Coronavirus vaccines for older Ohioans will soon be available, with vaccines for school employees also on the horizon.
Gov. DeWine announced during a Thursday press conference more details regarding Phase 1B of COVID-19 vaccine distribution.
Beginning Jan. 19, vaccinations will be available to those who are 80 years of age and older, the governor said.
Those 80 and older, outside of long-term care facilities, constitute "up to 420,000 people," DeWine said. The governor also noted that Ohio should expect 100,000 doses of the vaccine that first week.
Those receiving vaccines will receive them from physicians, local health departments, hospitals, federally-qualified health centers, in-home health service providers as well as some retail pharmacies, DeWine said. The Ohio Department of Health has roughly 1,700 providers registered to distribute vaccinations, with more providers expected.
Some providers may require appointments, hold drive-up clinics, or take walk-ins. DeWine said he expects every provider to clearly state how they will administer vaccinations to eligible people. A digital tool will soon be launched on the state's COVID-19 website to help people learn more about vaccine distribution in their area: particularly where and how to obtain a dose of the vaccine.
On Jan. 25, DeWine said he expects vaccinations will open up to those aged 75 years old and older. When a new age range opens, that doesn’t mean that vaccinations should be complete for the previous age range, DeWine cautioned, additionally noting that it will take weeks to distribute all of the vaccine, given the limited pool of doses available.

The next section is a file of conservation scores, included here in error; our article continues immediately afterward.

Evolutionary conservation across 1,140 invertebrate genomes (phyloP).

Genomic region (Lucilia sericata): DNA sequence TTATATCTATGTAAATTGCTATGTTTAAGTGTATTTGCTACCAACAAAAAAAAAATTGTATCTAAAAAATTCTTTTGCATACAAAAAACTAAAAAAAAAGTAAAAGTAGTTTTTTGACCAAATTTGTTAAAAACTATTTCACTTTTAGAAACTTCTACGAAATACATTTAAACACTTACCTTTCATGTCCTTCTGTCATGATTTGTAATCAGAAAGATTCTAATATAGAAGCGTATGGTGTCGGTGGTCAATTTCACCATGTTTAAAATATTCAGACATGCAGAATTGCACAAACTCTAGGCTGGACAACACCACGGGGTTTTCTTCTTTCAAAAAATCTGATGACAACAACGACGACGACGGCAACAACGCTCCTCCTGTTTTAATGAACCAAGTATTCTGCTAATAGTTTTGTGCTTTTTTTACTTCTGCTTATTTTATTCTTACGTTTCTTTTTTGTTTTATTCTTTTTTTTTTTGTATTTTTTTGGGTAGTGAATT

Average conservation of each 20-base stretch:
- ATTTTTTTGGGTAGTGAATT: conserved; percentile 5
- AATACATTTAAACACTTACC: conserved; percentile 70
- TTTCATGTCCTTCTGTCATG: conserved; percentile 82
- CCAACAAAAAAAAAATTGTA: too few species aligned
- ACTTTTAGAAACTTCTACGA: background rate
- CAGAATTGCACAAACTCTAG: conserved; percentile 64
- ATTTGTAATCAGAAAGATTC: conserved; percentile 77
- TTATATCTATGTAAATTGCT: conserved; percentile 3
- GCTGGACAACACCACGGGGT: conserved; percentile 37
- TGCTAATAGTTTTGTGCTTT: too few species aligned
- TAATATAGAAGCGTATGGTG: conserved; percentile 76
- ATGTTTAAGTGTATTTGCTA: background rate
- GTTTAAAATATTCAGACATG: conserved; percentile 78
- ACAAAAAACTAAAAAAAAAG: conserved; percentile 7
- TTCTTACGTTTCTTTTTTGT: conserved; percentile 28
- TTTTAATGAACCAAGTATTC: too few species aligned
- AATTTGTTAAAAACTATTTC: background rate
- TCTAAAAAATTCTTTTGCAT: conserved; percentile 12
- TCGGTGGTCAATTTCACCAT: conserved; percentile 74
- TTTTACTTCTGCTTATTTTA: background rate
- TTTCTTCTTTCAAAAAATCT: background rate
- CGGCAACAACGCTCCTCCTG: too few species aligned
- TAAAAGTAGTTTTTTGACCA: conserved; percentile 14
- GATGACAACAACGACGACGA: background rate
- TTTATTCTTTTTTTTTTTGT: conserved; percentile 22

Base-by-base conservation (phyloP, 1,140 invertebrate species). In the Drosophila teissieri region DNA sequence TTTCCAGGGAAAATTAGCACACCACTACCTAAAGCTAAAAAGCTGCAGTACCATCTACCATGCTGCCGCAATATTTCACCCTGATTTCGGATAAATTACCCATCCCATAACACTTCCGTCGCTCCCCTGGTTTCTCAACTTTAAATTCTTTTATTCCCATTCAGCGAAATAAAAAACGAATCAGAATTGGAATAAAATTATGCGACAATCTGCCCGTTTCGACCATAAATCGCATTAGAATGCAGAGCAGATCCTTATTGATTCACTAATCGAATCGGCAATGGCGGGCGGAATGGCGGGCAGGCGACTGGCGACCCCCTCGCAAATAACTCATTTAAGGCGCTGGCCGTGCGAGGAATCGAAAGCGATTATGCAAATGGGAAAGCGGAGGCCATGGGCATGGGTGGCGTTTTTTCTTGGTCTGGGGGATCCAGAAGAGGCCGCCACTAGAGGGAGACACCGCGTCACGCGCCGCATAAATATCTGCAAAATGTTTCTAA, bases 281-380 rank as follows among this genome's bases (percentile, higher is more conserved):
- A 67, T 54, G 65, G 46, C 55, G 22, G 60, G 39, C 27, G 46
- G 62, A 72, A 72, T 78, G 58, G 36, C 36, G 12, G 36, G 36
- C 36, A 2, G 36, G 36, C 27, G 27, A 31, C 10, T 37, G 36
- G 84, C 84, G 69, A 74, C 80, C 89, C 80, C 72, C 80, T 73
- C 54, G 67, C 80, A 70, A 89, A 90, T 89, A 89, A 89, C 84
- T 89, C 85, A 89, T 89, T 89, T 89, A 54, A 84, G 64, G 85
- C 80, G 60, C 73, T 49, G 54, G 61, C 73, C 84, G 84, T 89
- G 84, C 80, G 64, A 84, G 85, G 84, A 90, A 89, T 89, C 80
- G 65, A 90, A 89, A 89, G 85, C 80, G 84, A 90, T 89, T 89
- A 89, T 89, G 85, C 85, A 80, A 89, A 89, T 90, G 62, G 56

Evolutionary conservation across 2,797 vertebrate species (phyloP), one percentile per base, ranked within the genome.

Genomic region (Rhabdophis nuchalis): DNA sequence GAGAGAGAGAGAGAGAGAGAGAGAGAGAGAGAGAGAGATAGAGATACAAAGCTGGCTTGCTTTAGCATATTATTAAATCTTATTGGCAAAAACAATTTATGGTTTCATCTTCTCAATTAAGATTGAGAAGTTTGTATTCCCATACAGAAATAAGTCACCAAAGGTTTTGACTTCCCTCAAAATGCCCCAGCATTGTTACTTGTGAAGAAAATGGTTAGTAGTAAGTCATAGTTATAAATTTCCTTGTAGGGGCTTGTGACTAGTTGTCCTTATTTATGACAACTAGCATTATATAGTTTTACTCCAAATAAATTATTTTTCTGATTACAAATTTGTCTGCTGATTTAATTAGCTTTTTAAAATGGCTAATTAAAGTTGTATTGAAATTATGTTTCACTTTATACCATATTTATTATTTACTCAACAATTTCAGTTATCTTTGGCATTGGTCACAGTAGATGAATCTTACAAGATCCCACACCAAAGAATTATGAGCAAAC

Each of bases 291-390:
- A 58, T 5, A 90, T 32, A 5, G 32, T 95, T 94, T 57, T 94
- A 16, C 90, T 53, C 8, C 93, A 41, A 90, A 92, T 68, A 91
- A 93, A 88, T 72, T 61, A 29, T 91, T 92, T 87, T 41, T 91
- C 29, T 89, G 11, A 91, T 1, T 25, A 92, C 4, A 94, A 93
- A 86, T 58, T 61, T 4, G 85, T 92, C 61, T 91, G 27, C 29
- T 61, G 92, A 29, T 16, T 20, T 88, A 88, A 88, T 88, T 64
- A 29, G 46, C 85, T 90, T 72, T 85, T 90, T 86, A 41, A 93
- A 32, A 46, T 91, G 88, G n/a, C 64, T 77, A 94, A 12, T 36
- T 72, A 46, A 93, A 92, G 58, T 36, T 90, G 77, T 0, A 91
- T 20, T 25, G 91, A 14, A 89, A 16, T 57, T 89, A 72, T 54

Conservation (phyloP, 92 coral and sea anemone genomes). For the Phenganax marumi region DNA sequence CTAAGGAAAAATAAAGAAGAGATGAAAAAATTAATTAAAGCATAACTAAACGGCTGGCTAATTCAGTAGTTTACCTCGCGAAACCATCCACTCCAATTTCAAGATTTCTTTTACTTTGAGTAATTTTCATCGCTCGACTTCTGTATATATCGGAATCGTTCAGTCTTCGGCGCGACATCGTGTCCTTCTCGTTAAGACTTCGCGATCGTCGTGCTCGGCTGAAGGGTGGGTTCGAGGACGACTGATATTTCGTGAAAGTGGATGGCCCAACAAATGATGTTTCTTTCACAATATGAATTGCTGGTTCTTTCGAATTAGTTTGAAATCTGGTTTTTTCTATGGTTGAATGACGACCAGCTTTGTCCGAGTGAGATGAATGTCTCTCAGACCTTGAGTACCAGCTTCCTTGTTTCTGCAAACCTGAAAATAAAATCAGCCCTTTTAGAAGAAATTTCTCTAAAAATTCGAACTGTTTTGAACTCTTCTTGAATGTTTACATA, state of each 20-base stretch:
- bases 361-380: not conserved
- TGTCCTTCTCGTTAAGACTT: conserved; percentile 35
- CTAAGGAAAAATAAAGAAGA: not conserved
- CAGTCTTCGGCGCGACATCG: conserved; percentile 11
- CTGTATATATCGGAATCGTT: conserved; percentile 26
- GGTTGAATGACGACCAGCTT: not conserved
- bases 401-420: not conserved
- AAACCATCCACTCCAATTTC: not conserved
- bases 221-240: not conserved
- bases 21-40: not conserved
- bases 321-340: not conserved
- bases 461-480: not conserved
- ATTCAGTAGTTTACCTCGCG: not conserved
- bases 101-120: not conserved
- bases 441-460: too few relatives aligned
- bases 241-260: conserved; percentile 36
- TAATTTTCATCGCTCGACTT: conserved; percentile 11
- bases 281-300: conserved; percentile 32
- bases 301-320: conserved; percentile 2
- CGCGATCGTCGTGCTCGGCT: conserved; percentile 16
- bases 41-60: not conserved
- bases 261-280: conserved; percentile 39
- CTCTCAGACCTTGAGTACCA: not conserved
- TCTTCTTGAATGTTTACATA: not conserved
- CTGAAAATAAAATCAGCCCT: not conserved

Vaccinations will also be available to those with severe congenital, developmental, or early-onset medical disorders on Jan. 25, DeWine said.
On Feb. 1, the vaccination process will open to people 70 and older, and on this date, the state will begin to vaccinate school personnel. DeWine said the state will be asking superintendents of schools to send along the number of staff they believe will choose to take the vaccine. Superintendents will also be asked to indicate if their districts are already working with partners for vaccinations.
Tentatively planned for Feb. 8, the vaccinations will become available to those 65 and older, according to ODH.
As of Friday afternoon, there are 3,340 total known cases of COVID-19 in Athens County: 501 are active, and 2,830 have recovered, according to the Athens City-County Health Department.
According to COVID-19 summary data compiled by the ODH, nine deaths related to COVID-19 were reported in Athens County, occurring among males and females 60 and older.
Young people ages 0-19 and 20-29 make up the vast majority of total cases in Athens County. Other age groups have experienced growth in cases as health leaders previously reported that the county has experienced community spread that cannot be linked back to OU students.